Think recruiting for succession planning is a piece of proverbial cake? Well, ha!
That’s because, to the contrary, errors can be common, according to linkedin.com. So, how do you increase your chances of sidestepping them in the recruiting process aimed at such planning?
A few tips:
- Assess your current and future needs
- Develop a talent pool and a succession plan
- Use objective and consistent methods
- Involve multiple stakeholders and perspectives
- Monitor and evaluate your results
Now, ask yourself: if your most essential employees bolted – and bolted today – would you be up the old creek – or do you have a successor who had the knowledge, training and skills to pay dividends and fill the void?
Workplace data’s all that and more, according to hr.nih/gov. It can abet your ability to visualize your workforce, such as, for instance, the volume of employees eligible to call it a day. Well, leveraging data, you can visualize representation of the workforce, which is a great way to gain support – not to mention – interest, in succession planning.
Here’s a suggestion: in the course or workforce discussion, strategic planning – and as you break bread over your mission -- provide your leadership with a summary of workforce data, complete with the snapshot. Doing so will reinforce how important workforce planning is.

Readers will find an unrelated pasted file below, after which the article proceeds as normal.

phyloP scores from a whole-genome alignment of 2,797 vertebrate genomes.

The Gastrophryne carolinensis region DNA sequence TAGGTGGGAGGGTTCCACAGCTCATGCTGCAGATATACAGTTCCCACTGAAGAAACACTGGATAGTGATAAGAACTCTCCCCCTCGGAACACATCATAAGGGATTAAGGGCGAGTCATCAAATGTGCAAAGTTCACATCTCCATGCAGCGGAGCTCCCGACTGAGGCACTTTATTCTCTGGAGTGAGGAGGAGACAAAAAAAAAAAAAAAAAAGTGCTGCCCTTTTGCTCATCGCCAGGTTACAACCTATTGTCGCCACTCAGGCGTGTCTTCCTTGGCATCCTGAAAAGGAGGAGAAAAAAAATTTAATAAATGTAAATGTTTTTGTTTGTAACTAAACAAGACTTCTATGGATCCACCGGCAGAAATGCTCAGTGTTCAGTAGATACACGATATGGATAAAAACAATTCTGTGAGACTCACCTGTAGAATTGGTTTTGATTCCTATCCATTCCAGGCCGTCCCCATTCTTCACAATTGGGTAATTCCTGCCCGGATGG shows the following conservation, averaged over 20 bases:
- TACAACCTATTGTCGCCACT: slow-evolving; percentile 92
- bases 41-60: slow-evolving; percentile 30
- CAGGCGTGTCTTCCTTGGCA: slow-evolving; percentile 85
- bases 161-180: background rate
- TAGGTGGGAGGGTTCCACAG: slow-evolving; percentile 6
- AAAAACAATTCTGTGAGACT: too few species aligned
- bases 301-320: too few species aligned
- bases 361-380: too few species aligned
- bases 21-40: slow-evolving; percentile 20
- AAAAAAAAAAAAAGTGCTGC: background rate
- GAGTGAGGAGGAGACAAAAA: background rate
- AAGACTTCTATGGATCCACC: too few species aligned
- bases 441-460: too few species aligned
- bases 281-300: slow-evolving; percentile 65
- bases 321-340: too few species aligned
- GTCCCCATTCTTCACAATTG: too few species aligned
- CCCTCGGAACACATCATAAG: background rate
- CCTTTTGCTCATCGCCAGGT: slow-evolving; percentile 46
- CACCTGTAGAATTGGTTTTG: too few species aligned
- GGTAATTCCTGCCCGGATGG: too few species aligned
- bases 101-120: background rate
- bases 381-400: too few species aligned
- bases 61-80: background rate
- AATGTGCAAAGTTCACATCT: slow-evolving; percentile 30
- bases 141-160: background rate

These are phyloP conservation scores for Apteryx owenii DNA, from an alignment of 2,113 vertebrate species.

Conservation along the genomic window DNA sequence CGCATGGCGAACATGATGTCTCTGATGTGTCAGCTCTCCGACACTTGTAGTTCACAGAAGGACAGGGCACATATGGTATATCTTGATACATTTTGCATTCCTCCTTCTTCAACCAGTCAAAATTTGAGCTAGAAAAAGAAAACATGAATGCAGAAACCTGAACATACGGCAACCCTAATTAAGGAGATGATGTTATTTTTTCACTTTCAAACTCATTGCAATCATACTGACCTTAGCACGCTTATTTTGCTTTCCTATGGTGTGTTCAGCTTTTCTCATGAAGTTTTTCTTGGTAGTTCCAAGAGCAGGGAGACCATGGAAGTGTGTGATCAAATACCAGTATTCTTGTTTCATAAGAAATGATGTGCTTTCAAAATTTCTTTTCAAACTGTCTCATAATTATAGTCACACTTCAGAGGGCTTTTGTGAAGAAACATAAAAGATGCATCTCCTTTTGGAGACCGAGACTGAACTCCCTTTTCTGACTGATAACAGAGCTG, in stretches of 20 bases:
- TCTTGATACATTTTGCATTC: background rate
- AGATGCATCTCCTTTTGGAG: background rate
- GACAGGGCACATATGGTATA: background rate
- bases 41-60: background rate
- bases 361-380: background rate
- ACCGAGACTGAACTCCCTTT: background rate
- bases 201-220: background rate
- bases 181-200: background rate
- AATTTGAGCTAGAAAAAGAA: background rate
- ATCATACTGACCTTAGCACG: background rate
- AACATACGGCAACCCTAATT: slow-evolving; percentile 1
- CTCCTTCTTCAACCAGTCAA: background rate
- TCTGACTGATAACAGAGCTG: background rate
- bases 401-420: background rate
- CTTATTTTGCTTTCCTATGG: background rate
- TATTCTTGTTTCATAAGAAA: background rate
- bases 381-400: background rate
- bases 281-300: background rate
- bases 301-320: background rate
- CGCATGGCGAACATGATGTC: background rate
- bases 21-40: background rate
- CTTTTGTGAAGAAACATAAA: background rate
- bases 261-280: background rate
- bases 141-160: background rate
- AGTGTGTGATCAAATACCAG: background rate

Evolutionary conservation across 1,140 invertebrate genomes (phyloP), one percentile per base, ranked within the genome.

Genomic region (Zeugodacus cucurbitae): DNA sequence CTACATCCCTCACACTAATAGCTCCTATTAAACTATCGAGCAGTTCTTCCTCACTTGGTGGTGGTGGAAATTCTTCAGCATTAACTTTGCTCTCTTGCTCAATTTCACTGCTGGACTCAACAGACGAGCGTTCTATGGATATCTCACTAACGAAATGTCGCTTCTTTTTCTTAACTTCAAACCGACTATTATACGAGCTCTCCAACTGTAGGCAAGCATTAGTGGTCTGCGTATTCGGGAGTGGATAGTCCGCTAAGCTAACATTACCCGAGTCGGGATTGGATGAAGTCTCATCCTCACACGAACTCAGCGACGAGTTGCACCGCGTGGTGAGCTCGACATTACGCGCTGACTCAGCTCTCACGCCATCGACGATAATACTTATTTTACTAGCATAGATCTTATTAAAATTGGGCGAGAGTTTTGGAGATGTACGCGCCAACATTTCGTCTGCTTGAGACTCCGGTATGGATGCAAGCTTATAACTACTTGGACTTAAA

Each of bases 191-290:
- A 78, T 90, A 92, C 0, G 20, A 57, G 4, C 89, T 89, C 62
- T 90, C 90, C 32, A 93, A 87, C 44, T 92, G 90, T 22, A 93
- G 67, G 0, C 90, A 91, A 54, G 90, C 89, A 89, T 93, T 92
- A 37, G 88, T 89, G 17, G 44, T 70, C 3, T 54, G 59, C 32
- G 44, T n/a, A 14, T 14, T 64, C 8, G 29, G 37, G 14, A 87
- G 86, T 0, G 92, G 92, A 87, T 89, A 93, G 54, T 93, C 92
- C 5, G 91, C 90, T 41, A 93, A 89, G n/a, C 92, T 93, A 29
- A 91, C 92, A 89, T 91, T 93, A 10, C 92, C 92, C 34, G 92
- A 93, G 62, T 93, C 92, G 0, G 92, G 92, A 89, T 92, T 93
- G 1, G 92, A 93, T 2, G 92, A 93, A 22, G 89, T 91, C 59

Rules. Rules. Okay, right; not on your top 10 list. Understood. But since the, well, ETF rule, hit the scene in 2019, ETFs have, as they say, come a long way, according to etfdb.com.
In fact, those that have proved their mettle are paying dividends by being particularly attractive to investors. Okay, but how do they pull that off? The three year milestone’s one way. During that period, a strategy to put together assets, establish a track record and strut their worth can blossom. Investors – with fixed income engaging a return – could mull the addition of a core fixed income ETF on the verge of hitting its own three year mark.